In the wake of Australia’s decision to pull Novartis’ COX-2 inhibitor Prexige from the market, healthcare regulators in Europe and elsewhere are imposing restrictions on the drug over fears that it may cause serious liver damage.

Novartis, following consultation with the UK’s Medicines and Healthcare products Regulatory Agency and other European regulators, is writing to health professionals to inform them of new restrictions on the prescribing of Prexige (lumiracoxib), which is used to treat painful symptoms of osteoarthritis of the knee and hip. The MHRA noted the new measures include regular liver monitoring for patients taking Prexige and insisting that it should not be prescribed to patients with current liver disease or those thought to be at possible risk.

The UK is the reference member state for the EU's mutual recognition procedure for Prexige and the MHRA’s actions will be more or less followed across the continent.

The agency noted that to date, it has received 16 reports of suspected adverse reactions to lumiracoxib in the UK since March 2006 and one of these was a liver reaction which recovered after treatment was stopped. It added that “it is important to note that not all adverse drug reactions are reported and therefore these data cannot be used to calculate the frequency of adverse reactions” but equally any such report “does not necessarily mean that it was caused by the drug”.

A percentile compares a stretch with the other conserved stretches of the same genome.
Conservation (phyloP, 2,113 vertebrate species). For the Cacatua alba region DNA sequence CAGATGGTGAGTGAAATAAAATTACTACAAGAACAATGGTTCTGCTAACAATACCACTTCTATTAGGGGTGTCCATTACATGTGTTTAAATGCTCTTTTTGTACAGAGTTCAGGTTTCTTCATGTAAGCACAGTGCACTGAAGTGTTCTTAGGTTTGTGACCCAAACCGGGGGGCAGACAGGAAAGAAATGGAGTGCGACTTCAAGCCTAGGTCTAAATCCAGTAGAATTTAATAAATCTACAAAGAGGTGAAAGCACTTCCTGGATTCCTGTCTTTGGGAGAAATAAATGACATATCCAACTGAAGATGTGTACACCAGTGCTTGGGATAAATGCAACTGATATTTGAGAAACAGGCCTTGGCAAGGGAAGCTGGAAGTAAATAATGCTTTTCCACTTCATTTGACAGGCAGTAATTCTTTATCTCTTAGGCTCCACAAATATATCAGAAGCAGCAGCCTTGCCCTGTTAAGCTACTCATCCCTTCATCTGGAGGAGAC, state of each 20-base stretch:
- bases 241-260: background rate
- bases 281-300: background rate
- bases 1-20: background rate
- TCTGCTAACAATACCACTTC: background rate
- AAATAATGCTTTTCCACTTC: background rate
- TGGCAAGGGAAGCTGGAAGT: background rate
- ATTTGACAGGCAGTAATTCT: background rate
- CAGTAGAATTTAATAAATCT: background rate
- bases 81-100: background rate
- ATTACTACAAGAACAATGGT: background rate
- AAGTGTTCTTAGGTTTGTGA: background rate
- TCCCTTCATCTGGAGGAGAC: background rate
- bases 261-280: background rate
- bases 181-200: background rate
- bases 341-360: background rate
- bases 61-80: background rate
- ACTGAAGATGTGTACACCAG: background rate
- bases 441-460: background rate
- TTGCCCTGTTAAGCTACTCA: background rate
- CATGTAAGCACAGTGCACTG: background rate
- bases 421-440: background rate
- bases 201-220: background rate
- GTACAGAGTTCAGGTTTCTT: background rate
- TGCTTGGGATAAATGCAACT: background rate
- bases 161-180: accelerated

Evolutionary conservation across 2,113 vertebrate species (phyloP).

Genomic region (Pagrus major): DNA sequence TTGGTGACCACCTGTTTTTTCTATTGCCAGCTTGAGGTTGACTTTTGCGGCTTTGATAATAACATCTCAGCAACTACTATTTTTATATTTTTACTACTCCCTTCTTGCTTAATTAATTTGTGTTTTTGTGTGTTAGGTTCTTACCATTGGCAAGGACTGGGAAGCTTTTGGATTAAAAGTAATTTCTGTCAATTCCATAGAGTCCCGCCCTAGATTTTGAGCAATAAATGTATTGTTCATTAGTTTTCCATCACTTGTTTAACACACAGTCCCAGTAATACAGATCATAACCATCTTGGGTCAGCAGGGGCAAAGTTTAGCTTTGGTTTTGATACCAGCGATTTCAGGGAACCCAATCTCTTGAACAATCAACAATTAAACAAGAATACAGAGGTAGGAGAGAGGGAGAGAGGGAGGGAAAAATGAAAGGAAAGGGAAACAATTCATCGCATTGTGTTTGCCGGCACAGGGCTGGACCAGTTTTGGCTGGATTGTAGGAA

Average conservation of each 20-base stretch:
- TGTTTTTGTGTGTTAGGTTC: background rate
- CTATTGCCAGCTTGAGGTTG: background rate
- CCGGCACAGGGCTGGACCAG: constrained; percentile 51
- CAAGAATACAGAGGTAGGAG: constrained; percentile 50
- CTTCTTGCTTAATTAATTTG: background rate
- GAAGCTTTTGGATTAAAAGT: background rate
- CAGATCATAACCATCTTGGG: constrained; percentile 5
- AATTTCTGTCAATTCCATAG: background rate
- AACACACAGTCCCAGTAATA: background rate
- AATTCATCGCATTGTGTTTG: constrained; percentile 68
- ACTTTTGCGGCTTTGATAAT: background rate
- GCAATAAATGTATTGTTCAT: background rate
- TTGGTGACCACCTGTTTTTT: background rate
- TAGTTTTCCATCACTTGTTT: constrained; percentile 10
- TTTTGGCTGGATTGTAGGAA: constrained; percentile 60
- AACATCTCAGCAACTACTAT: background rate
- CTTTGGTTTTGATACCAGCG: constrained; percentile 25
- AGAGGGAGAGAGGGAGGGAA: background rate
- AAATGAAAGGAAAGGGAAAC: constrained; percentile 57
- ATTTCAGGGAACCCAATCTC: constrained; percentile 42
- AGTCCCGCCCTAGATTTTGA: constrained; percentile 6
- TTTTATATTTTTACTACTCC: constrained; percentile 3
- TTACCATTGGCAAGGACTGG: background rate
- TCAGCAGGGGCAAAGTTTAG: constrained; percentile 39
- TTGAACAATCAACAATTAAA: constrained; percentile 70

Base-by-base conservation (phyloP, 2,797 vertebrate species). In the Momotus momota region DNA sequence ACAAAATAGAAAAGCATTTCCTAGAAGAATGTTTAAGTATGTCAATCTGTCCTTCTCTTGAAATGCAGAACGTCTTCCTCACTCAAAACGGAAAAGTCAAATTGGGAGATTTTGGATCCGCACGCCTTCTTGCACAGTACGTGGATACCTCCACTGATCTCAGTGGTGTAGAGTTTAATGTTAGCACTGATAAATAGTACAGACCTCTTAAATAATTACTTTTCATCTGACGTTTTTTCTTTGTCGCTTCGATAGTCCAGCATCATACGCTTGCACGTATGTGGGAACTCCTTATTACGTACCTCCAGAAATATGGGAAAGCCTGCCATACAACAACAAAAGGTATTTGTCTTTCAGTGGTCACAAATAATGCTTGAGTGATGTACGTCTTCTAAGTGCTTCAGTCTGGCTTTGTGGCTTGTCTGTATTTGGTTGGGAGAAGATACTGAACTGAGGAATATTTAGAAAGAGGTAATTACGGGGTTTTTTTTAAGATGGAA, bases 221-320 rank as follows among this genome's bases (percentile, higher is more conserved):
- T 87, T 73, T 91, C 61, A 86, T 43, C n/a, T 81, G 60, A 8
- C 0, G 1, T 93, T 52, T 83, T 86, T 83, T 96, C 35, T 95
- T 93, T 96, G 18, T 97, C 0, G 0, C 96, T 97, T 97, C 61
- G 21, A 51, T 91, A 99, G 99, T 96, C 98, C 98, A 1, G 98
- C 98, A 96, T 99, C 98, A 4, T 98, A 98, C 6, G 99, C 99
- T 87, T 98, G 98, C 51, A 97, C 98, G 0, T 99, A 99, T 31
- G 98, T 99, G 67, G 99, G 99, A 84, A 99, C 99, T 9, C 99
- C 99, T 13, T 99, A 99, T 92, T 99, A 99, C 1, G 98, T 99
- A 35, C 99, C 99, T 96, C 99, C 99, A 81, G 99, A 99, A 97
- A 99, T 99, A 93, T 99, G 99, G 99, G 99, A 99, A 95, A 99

Most of 11 case reports of severe liver reactions reported worldwide to date relate to doses higher than the 100mg of Prexige used in the European Union and the MHRA went on to say that the balance of risks and benefits of the drug will be further evaluated by European regulatory authorities in September. Until then, “prescribers are reminded to use lumiracoxib for the shortest period necessary to control symptoms, and not to exceed the recommended 100mg daily dose”.

Novartis has previously noted that most of the cases in Australia involved patients being prescribed 200mg doses of the drug and one was for 400mg. However, “the 100mg dose of Prexige, which is the recommended dose worldwide for treatment of osteoarthritis, has not been associated with an unexpected incidence of liver-related side effects”.

Concern about Prexige, and particularly a high dose of the drug, is not confined to Australia and Europe. Health Canada is conducting a review of the drug and New Zealand has withdrawn the supply of 200mg and 400mg Prexige tablets.